BOSTON (WHDH) - Gov. Charlie Baker on Friday warned residents that Massachusetts is “still in the surge” phase of the coronavirus pandemic and that the disease is continuing to make people across the Commonwealth “very sick.”
“We’re at the end of what I think everybody would say was a very difficult week in managing our way through the surge and yesterday marked one month since we issued our original emergency order to close all non-essential businesses. I know for a lot of people that it has felt a lot longer than that,” Baker said during a news conference at the State House. “I know everybody would like to see that it’s over but we are still in the surge and we need to recognize that this insidious and often invisible virus is still making people here in Massachusetts very sick.”
Baker urged Bay Staters to continue to stay home, practice social distancing, and wear a face mask in public to protect healthcare professionals on the frontlines who are working tirelessly to make sure those who fall ill recover from COVID-19.
“For everybody involved in this, we get that these are tough times,” Baker said. “While there are more tough times ahead, we have people here who know how to play the game and will stick with it all the way through until the end.”
Baker added that the state continues to boost its testing capability each day, logging 14,000 tests on Thursday alone, more than doubling the previous single-day record.
“We’ve been testing in places where we’re expecting to find positive tests,” Baker said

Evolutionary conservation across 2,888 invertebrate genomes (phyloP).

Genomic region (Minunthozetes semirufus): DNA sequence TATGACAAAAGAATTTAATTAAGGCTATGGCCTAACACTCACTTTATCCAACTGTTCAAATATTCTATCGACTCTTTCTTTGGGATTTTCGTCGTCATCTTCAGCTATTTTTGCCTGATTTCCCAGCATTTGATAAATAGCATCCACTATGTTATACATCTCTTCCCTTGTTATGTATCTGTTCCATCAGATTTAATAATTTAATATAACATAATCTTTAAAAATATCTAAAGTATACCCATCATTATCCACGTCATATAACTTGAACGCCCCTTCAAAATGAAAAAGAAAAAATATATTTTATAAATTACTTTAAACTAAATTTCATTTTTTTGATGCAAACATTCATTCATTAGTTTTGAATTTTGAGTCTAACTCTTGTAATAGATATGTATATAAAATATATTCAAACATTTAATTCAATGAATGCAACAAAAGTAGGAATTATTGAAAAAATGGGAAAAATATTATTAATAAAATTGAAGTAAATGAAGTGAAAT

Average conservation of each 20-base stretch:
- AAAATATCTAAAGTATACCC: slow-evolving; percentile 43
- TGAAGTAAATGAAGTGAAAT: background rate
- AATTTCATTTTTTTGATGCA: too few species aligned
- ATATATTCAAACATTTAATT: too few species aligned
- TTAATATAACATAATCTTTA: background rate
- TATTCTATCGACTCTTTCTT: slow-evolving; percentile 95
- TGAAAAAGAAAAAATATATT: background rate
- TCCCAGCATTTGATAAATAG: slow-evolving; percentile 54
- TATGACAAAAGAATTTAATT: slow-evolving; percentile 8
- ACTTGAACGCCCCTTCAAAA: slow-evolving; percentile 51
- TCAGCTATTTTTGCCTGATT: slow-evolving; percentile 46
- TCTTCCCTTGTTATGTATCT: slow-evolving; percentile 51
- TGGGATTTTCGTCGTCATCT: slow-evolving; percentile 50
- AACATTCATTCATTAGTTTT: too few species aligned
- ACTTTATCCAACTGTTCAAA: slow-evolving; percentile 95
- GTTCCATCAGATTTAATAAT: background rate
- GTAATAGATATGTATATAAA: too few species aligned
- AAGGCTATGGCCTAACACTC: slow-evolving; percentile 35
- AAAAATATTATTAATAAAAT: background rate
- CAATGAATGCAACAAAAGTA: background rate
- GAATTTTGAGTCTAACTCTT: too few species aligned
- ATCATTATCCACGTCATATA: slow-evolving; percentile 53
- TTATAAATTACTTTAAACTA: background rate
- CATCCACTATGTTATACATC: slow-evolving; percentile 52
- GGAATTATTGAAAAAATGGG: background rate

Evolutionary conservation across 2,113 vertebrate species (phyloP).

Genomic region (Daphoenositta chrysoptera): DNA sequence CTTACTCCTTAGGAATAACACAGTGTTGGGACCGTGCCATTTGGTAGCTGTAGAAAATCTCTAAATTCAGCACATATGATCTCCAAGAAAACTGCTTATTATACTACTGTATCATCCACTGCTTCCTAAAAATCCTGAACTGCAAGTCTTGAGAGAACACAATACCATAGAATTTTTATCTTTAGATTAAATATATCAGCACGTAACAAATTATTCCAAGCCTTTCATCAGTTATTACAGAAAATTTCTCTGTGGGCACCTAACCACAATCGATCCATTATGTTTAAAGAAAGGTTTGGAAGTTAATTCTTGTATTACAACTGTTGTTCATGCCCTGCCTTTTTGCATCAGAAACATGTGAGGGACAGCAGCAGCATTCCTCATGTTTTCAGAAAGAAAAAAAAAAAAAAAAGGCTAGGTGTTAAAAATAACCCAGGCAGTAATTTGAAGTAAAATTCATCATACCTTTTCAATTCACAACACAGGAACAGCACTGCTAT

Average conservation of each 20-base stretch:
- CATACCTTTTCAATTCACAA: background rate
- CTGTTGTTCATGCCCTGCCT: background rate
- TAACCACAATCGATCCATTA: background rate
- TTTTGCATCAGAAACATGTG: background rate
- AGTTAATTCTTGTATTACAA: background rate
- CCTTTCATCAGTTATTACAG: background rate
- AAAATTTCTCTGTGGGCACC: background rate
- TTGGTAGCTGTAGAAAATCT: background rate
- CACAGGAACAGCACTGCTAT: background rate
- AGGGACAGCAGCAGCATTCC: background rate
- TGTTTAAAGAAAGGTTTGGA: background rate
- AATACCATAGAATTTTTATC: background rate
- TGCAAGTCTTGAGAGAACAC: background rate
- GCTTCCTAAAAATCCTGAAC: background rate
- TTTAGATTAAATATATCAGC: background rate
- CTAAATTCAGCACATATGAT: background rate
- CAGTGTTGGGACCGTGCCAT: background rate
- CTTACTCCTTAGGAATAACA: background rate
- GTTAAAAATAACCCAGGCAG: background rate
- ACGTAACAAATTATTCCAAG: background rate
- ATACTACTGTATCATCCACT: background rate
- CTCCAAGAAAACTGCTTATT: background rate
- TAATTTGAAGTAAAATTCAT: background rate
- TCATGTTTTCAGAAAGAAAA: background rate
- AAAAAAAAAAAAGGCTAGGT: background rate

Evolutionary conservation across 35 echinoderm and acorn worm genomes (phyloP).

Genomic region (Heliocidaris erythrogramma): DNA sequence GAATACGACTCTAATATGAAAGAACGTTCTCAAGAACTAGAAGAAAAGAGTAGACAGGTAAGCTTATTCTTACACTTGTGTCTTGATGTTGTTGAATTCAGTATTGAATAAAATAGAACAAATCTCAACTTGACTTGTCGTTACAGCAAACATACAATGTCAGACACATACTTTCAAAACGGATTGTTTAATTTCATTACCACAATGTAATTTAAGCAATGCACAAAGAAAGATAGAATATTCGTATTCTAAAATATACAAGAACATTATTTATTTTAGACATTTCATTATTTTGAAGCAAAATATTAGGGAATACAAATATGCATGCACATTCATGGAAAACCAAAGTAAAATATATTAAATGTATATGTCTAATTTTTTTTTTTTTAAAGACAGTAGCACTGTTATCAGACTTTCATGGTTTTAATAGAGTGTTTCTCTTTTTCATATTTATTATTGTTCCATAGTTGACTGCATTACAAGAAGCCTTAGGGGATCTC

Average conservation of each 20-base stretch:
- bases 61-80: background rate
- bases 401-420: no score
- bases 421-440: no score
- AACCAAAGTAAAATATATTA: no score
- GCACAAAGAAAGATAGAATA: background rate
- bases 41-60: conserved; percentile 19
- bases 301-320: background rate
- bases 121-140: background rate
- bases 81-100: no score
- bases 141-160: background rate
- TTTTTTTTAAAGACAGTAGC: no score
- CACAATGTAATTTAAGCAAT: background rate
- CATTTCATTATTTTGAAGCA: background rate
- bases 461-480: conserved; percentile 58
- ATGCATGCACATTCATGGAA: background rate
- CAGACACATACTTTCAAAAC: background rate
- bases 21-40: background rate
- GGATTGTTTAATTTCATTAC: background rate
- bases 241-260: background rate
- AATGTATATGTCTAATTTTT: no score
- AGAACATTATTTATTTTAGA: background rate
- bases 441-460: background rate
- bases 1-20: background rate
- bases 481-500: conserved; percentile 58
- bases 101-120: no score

Those places include nursing homes, hospitals, longterm care facilities, and other high-risk sites.
As the state keeps expanding its testing rate, residents should expect to see higher peaks in positive cases, Baker explained. At this time, about eight percent of the people who have tested positive for coronavirus have been hospitalized.
On numerous occasions, Baker has made it clear that Massachusetts needs to see a drastic drop in newly reported coronavirus cases and a significant increase in testing in order to reopen the economy.
Baker also spoke about the state’s “mindboggling” unemployment numbers, announcing that about 400,000 claims have been approved since March 15. About 100,000 of those new claims have already been processed.
A team of 1,000 people has been working from home to assist the public in filling out their claims, according to Baker.
Public Health Commissioner Monica Bharel also made a return to the State House briefing stage after a weekslong battle with coronavirus.
Bharel said she suffered through “about a week of really bad flu-like symptoms” followed by a week of “sheer exhaustion.”
As of right now, Baker’s stay-at-home advisory is slated to expire on May 4. He said earlier in the week that his administration is looking into whether or not that date needs to be pushed back.
All public and private schools will remain closed for the remainder of the school year.
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